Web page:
Friday, June 23, 2023

Media Notebook--6-23-23


A curation of news items about the media from this past week, with a particular emphasis on Chicago

(By Rick Kaempfer)




*New Lineup at B-96

=B-96 announced this week that they have signed former WTMX night jock Jordan “Dash” Orman-Weiss to be their new afternoon host. (To find out more about Dash, I featured him in my Illinois Entertainer column two years ago). The new lineup at B-96 is now…

5:30 a.m. – 9:00 a.m.: “The Morning Mess”

9:00 a.m. – 2:00 p.m.: Julia Lepidi

2:00 p.m. – 7:00 p.m.: Dash

7:00 p.m. – 11:00 p.m.: Bru



*The Score in London

=With the Cubs in London facing the Cardinals, the flagship radio station has set up shop in London as well…



*Pat Hughes Hall of Fame Speech Preview

=This Sun-Times article about Pat and his upcoming HOF speech came out this week. Sounds like Pat will be fighting back the tears.



*Program Director Market Swaps

=The full story behind former Q-101’s PD Troy Hanson’s departure still hasn’t been told, but this week the company made the news official that James Kurdziel is officially leaving the Cumulus station in Minneapolis to program Q-101 fulltime. Also, WLS-FM PD Wade Linder is returning to Cumulus in Minneapolis. It’s a straight market-for-market PD swap. The RAMP newsletter has more details.

=Johnnie D, who left WGCI in March after working as PD there since 2017, has re-emerged in another market. He was named Brand Manager for WHHL and WFUN, Audacy stations in St. Louis.



*Jim Johnson Update

=From the former WLS Newsman’s daughter, Alexis. She’s a wonderful writer, telling the heartbreaking story of her father’s descent into Alzheimers. This latest post is particularly heart-wrenching.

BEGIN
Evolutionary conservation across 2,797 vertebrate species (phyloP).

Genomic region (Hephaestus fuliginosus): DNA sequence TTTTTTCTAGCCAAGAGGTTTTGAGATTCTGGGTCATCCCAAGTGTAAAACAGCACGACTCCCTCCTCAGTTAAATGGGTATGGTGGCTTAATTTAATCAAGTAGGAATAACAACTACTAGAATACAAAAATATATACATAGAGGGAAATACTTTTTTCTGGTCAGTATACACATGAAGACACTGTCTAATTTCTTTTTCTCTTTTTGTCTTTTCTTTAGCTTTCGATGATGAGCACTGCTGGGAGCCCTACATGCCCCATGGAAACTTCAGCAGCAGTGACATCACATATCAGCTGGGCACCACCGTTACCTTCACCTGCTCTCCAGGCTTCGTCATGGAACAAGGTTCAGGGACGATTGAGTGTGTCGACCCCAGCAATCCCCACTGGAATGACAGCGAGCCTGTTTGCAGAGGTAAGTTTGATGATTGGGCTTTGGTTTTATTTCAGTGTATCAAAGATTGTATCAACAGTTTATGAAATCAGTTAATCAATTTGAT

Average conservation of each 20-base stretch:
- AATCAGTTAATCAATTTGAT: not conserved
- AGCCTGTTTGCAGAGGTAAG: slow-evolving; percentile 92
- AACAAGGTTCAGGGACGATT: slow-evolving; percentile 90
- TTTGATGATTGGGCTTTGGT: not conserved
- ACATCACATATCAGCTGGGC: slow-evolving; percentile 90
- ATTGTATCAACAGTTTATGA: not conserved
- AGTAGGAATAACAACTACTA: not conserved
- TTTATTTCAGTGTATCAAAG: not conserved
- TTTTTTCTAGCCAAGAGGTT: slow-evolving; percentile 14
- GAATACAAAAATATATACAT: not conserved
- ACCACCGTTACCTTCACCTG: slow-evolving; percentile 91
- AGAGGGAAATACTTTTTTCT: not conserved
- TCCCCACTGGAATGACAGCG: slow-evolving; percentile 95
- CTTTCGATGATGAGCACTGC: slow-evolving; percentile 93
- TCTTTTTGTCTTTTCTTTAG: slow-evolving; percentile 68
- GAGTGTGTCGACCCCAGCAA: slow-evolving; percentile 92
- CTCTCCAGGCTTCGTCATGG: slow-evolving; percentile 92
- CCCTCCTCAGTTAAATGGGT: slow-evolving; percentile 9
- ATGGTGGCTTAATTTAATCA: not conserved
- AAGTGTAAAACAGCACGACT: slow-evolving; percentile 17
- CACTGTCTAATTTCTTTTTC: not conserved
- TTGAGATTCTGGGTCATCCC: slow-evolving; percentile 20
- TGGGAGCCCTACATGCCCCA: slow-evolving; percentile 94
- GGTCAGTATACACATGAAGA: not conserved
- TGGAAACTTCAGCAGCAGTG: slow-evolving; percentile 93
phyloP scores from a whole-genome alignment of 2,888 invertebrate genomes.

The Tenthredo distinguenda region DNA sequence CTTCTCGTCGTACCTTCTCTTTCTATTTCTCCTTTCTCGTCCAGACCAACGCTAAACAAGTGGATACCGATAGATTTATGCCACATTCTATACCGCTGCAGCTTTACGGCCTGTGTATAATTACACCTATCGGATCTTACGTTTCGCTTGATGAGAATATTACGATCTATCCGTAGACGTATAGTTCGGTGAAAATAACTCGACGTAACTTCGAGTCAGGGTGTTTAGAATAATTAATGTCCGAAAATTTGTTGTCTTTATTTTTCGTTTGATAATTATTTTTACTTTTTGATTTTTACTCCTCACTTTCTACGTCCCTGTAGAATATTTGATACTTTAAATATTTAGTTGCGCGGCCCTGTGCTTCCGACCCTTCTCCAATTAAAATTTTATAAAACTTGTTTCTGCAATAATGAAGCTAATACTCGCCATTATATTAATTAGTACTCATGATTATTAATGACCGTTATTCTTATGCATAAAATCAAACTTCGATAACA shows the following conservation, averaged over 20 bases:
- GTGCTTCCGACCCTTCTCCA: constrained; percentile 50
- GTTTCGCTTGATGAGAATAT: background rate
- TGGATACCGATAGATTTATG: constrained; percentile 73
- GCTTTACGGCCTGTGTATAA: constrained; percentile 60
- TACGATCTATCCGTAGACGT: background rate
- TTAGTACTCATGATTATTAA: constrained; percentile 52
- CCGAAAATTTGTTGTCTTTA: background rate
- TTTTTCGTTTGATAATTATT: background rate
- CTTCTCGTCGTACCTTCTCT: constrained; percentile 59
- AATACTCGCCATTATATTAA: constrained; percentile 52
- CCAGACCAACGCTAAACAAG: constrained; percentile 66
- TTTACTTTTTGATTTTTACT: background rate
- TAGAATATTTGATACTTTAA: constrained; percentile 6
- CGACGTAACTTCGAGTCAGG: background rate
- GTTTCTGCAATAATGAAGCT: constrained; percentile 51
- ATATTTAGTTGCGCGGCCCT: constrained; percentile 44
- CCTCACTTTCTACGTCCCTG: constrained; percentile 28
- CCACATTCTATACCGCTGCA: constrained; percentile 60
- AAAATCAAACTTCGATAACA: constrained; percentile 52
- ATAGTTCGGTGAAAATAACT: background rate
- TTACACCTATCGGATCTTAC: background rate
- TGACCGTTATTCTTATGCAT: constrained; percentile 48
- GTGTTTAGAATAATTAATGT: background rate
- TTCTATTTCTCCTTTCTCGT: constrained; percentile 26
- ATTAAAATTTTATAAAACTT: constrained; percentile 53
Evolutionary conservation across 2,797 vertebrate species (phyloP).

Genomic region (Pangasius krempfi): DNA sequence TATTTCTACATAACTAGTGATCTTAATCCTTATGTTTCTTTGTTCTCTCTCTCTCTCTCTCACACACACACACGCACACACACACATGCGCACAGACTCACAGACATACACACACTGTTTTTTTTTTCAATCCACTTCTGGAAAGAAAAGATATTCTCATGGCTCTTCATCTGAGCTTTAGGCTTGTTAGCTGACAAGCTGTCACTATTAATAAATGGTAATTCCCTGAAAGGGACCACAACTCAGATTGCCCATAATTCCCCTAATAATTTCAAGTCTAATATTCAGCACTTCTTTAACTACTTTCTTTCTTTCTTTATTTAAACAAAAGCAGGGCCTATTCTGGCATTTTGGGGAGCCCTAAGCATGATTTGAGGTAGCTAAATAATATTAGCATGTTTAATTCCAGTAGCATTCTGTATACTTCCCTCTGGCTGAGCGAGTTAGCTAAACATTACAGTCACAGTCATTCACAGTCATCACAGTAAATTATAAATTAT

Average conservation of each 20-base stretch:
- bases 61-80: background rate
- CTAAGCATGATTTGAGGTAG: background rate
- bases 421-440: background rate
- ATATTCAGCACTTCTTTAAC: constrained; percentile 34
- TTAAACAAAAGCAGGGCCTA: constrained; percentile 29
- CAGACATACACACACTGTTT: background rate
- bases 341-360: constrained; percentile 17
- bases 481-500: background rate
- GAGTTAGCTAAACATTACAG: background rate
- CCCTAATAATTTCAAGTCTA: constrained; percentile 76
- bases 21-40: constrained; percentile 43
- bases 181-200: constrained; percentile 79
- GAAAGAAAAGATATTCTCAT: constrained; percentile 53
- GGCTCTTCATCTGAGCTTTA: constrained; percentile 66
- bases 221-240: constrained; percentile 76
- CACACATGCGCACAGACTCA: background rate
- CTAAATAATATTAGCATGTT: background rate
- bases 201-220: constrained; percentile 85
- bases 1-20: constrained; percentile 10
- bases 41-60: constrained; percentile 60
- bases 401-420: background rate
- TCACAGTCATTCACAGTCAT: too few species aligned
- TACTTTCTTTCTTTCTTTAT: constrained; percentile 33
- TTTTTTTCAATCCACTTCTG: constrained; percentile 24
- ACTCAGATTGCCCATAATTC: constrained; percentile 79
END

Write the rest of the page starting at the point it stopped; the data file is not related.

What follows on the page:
*Radio Girl Interviews Dave Schwan

=Radio Girl is Margaret Larkin. Dave Schwan is a longtime radio reporter/anchor/host for WFMT and WGN. The interview is here.

*”My Time as a WXRT Intern”

=In 2014, Daily Southtown/Tribune columnist Ted Slowik wrote about his very short time at WXRT. Thanks to Eric Zorn for posting this link in his current Times Picayune column. 



*Podcast Corner

=Looking forward to this one. Trevor Noah will be hosting a weekly podcast for Spotify. 

=Nick DiGilio reviews Season 48 of SNL

=Have you listened to Kelly Leonard’s Second City Works podcast? Here’s an example. 

=Time Magazine dips a toe into the podcasting waters. 



*Former Chicago Radio Corner

=Congrats to former WLUP morning co-host (Spike, Dobie & Max) Dobie Maxwell for getting his name in lights in Vegas. He is performing at the MGM. Dobie’s memoir Monkey in the Middle (Eckhartz Press) is also for sale there. 


*ESPN Drops National Morning Radio Show

=The New York Post reported the news. The show was co-hosted by Keyshawn Johnson, Jay Williams, and Max Kellerman. It did not air in Chicago.


*The Loop Files

=This week's Loop Files interview: Jim Shorts 




*June 18—Roger Ebert birthday

=They say that no-one is irreplaceable, but it turns out that Roger was. He was a Pulitzer Prize winning film critic, but he was also a force of nature. I met Roger many times during my radio days (I ran the board for Siskel & Ebert when they filled in for Steve & Garry), but my favorite Roger story is in John Landecker’s book Records Truly Is My Middle Name.  I added my two cents as well…

Landecker: I invited Roger and his wife over to my house for a party (along with a bunch of other friends). I had just gotten this new plasma television, and asked Roger if he wanted to come in and see it. I put on the film “Wyatt Earp” which had just come out on DVD, because I love that opening scene—the way they use sound is unbelievable. While we were watching that opening scene, with the sound cranked to ear splitting levels, Roger was doing a dissertation on why Val Kilmer should have been nominated for an Academy Award for that role, and Roger’s wife Chaz walked into the room. She looked at what we were doing, sighed, and said. “Oh great. Just like home.”